Arizona mortgage and housing counseling
A focus of community action agencies is on preventing and stopping homelessness in the community. So rental assistance, eviction prevention, and mortgage help may be offered.
Families that are behind on their rent and facing eviction may be able to apply for a number of services. Case managers can direct people to rental assistance programs. Specialists may be able to offer landlord/tenant mediation services as well. Applicants who are found to be qualified may receive grants to be used for paying deposits on their new apartment or rental home. Or money may be offered to pay an arrearage.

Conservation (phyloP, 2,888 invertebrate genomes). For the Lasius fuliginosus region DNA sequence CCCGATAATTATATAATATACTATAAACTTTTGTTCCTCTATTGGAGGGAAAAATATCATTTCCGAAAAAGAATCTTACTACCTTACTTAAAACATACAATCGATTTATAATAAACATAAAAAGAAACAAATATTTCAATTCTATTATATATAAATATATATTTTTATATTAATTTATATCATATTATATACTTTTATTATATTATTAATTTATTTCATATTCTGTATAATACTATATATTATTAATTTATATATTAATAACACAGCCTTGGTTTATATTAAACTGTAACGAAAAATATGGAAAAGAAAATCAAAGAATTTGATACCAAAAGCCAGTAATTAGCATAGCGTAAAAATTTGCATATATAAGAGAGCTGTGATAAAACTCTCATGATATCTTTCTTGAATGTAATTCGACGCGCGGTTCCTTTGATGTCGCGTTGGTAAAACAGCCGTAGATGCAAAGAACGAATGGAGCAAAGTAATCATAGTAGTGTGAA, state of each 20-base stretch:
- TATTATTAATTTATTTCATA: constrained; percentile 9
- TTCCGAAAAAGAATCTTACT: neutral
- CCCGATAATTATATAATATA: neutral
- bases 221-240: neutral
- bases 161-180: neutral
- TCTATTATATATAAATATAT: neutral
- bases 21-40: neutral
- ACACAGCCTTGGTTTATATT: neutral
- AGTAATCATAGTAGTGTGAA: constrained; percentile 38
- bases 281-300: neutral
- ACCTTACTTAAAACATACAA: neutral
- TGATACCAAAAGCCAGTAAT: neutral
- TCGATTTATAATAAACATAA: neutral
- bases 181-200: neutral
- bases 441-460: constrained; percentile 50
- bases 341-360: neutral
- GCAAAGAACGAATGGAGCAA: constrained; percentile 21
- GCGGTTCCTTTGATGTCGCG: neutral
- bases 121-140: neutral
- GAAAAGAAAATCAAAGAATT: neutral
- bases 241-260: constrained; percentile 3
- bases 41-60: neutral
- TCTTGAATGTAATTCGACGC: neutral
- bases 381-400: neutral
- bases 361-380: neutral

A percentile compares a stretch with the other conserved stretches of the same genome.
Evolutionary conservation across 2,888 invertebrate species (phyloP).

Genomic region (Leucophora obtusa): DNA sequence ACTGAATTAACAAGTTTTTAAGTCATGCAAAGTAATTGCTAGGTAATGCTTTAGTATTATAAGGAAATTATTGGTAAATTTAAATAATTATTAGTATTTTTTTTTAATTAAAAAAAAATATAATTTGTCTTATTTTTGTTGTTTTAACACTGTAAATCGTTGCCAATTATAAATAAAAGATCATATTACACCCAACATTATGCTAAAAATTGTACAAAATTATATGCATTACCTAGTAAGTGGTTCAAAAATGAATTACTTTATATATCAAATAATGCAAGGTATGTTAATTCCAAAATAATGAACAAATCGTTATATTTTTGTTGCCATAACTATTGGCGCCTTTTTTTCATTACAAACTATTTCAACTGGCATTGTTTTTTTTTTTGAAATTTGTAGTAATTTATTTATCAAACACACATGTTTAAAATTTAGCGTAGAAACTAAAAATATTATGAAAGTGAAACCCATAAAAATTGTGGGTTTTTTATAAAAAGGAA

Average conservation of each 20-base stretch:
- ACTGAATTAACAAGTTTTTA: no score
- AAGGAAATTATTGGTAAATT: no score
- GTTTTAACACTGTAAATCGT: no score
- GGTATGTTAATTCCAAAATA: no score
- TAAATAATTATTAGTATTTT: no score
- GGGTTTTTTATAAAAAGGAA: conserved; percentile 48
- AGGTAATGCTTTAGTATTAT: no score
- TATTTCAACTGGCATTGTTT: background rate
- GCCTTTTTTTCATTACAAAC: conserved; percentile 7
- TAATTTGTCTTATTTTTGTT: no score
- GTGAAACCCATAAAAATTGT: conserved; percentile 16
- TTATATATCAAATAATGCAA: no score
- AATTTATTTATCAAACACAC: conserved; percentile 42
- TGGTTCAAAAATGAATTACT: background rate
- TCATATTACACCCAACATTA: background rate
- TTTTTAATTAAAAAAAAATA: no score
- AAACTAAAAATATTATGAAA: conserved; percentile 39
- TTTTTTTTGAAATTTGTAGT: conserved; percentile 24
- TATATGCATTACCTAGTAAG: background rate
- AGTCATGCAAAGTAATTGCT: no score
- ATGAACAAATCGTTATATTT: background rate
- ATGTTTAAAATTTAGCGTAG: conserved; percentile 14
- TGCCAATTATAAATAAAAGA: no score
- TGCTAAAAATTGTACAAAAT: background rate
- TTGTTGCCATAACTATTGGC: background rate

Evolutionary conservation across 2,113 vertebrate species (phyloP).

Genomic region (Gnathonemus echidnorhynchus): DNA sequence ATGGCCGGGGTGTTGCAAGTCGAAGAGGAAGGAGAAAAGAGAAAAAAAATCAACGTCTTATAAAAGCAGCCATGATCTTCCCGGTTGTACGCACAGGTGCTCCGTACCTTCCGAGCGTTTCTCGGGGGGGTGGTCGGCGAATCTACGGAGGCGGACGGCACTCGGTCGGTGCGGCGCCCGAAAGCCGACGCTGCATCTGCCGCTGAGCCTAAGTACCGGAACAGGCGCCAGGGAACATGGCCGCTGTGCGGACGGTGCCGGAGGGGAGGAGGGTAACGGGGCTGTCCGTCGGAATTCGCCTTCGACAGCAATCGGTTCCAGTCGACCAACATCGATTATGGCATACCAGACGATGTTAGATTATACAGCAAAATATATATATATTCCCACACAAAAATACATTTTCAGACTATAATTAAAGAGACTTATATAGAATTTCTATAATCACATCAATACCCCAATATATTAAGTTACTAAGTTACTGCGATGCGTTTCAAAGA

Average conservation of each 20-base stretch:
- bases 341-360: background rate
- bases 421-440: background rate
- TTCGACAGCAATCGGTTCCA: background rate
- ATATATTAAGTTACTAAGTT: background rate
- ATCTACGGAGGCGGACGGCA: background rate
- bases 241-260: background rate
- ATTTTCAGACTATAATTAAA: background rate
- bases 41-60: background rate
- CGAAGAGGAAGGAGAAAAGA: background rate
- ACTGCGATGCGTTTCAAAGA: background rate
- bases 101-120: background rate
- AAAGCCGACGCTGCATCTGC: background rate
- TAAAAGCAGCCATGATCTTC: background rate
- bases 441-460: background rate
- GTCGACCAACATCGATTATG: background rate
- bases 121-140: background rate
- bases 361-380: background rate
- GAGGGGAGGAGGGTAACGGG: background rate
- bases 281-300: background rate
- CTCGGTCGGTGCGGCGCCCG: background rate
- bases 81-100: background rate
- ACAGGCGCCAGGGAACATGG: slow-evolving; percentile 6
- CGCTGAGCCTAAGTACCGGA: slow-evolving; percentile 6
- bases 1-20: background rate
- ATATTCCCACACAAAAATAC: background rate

As noted, the objective of financial assistance services in Arizona is prevent individuals and families from becoming homeless. Or if you were already evicted, the resources can help those who are experiencing homelessness to be quickly re-housed and stabilized. The funds under this program are intended to target individuals and families who would be homeless but not for this assistance. The funds will provide for a variety of assistance including: short-term rental assistance and housing relocation and stabilization services, including such potential activities as mediation, credit counseling, security or utility deposits, utility payments, moving cost assistance, and case management.
If someone has a short term crisis, such as a one time, unexpected bill to pay, then mortgage assistance may be offered in Arizona from a community action agency. The region has been hit hard by the housing crisis, so if a partial mortgage payment may help prevent homelessness or foreclosure, then this may be provided.